A company I worked for got around this by ordering all their hardware from dell and always specifying the same hardware so the drivers would be the same. The configured the first system to work the way they wanted with their MS server and then cloned the working drive for all the other workstations. All data was stored on the server. suspect an infected machine, reclone the drive.

Comment variable working (Score 1) 547

Back when I was younger and a grad student I'd typically work 8 to 12 hours a day, 7 days a week on work projects, particularly when there were deadlines. I'd do this for several months at a time, meet the deadline, do some cleanup for a week and take a week off. Most of this was creating new code as I was developing software. I've done this for shorter times since then, like a few days at a time to solve problems for customers at another job. I've done the 8 to 12 hours/day 7 days a week for a couple months several times.

I'm now diabetic and have diabetic eye problems and can't focus on the computer screen well enough to reliably do more then around 10 hours computer work a week. I really miss the ability to program or read tech manuals.

Comment Reliability (Score 1) 464

The biggest problem I've been having with firefox is each of the last few releases seems to have become less stable then the one before it as well as taking a big performance hit. I think this may be the biggest challenge to firefox.

I think they need to take a break on adding/developing new features and take some time to do some serious bug stomping.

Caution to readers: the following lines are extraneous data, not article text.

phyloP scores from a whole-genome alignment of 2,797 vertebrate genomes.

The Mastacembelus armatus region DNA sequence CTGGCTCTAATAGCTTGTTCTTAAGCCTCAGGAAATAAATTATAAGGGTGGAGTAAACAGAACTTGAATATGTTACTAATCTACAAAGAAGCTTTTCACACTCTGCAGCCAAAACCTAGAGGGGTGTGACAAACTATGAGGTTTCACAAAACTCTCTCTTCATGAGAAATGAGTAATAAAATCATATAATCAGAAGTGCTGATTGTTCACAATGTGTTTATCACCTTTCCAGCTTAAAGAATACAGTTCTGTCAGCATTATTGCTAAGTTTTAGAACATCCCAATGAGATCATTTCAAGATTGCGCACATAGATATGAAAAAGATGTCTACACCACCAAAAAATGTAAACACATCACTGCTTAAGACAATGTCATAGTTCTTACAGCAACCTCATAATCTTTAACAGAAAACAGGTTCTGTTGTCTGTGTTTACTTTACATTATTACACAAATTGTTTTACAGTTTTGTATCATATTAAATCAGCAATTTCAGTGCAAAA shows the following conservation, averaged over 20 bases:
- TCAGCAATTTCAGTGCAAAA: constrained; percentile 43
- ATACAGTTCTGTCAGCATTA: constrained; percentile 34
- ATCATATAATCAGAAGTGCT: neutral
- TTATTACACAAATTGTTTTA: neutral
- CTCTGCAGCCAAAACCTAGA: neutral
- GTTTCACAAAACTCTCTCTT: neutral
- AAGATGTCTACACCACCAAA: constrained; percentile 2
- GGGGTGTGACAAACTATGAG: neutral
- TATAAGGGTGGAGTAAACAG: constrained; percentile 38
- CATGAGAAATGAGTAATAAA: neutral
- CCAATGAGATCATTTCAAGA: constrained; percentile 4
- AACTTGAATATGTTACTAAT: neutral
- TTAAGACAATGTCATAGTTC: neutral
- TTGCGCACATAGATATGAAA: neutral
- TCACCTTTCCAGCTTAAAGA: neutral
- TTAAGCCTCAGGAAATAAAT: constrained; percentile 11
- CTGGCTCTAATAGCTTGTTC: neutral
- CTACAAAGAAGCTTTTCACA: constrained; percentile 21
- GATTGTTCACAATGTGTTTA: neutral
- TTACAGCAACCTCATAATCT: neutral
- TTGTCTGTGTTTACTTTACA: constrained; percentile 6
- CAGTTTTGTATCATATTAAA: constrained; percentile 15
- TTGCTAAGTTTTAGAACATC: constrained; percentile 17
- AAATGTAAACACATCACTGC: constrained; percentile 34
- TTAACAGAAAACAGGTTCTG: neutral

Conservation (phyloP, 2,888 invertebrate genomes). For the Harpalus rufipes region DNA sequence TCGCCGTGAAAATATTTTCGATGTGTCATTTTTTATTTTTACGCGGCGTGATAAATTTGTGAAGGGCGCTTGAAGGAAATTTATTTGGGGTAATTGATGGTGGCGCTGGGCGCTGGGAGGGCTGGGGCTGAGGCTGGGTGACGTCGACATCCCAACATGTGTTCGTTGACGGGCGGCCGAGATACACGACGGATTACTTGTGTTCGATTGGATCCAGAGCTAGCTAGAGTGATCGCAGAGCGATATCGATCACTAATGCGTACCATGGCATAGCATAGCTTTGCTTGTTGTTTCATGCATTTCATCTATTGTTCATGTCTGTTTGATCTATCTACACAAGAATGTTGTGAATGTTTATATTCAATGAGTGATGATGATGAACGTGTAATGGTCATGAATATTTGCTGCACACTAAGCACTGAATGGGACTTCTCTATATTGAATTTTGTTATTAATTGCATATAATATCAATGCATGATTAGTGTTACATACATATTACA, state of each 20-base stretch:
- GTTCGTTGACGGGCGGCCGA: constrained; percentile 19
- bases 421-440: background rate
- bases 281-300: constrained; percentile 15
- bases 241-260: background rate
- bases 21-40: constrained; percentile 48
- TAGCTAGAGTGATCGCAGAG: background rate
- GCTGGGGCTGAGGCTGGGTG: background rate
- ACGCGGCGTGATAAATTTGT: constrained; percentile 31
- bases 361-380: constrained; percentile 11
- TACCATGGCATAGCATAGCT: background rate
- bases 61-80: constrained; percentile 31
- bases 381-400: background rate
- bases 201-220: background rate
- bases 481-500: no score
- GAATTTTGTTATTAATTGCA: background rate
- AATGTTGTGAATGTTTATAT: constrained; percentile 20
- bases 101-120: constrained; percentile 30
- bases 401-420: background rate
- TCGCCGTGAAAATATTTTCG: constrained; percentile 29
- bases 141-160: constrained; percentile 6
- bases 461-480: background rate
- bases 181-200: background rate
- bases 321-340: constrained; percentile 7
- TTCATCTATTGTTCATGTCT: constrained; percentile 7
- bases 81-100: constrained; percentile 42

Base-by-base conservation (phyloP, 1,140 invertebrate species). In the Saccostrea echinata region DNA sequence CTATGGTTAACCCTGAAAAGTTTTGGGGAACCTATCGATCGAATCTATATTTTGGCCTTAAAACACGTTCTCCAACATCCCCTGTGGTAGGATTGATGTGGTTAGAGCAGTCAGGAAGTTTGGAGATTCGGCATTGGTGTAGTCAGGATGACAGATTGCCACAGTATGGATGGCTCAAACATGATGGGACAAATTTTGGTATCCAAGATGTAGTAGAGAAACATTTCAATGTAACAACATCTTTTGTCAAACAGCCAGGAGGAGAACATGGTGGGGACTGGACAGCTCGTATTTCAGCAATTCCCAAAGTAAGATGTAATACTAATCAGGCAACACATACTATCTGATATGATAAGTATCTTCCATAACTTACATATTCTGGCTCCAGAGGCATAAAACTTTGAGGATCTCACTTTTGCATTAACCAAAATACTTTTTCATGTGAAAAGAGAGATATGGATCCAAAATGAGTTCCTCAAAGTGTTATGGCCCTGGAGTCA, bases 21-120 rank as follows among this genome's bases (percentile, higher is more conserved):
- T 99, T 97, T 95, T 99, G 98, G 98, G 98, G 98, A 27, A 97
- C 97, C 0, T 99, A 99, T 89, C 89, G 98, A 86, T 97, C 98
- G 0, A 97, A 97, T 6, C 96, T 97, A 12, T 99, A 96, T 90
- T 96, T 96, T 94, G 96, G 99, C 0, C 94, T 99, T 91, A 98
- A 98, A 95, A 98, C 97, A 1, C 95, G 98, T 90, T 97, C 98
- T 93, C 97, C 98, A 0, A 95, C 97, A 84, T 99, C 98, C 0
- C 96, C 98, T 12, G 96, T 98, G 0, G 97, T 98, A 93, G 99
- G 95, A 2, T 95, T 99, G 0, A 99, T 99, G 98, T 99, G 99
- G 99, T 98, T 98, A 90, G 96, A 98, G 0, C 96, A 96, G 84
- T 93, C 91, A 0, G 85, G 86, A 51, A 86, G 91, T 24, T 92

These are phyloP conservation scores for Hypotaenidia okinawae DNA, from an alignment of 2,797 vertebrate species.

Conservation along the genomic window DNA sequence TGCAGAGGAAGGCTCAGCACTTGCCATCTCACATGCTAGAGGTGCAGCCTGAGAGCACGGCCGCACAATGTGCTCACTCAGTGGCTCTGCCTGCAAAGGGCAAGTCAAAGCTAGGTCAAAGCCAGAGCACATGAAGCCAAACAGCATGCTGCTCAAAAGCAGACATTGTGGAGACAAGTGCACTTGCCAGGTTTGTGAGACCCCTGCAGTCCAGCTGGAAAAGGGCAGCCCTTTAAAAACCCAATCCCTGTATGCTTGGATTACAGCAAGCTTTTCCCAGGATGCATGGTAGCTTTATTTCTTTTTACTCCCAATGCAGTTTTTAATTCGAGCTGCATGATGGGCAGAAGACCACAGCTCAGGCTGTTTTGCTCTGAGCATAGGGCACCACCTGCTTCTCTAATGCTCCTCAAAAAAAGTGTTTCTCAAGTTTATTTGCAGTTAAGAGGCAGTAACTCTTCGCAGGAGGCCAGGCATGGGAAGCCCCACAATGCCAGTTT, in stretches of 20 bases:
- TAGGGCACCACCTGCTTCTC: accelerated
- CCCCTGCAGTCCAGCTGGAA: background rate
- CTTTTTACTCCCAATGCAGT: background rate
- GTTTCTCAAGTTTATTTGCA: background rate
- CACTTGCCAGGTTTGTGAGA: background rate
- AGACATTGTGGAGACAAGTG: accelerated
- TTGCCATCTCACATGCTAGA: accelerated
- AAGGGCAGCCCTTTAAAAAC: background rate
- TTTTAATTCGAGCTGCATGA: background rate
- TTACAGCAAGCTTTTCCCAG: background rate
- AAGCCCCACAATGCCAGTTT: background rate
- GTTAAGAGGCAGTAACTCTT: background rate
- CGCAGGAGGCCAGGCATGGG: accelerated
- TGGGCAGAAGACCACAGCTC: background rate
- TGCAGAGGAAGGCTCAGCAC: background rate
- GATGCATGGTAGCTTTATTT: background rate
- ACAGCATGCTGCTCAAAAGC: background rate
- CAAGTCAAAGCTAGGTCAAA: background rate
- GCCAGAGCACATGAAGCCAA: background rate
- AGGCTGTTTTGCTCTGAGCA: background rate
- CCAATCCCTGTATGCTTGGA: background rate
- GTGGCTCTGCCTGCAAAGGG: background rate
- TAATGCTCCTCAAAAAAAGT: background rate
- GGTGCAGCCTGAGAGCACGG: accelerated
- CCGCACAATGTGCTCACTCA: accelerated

I'm starting to think about trying opera and/or chrome due to the crashing problems and sometimes erratic performance issues.

Comment disk block losses (Score 1) 165

What the original post seems to be ignoring is the amount of 'data' stored with the block of data seen by the customer. It has been many years since I last looked into this so there may well be changes but:

A block of data consists of:

header/leader: this is alignment, block id, and other control information. at least 128 bytes

block of data: the data actually seen by the user

trailer: I don't remember the length, but probably close to the size of the header, but at least 64 bytes, probably 128. includes ecc and a second block id and other control information.

so assuming you have a track with a raw capacity of 1MB, just as an example:

512 byte blocks: 1,000,000/(128+512+128) = 1,000,000/768 = 1,302 blocks = 666,624 usable bytes out of 1,000,000 or 67%

4096 byte blocks: 1,000,000/(128+4096+128) = 1,000,000/4352 = 229 blocks = 937,984 usable bytes out of 1,000,000 or 94%

so the larger blocks make mush more efficient usage of the raw space. Even if the trailer becomes 512 bytes, the new utilization is 84%

Comment Re:some steps I'd take (Score 1) 532

In the proprietary system I used the BaSIC language was burned in ROM as the OS, no other languages. I've worked on other systems that did not have a C compiler or were sufficiently unique that the 'generic' tools would not work. I've even seen some generic tools blow up due to some of the bad programming used and/or not be able to figure out what was going on.

I'm not saying that the person should always write their own tools. If the generic ones aren't available or don't work for whatever reason, writing some of your own to help can be a bonus in the long run.

Sometimes having tools that know more about your specific environment can be more helpful. Sometimes the information you want isn't something available from a generic tool.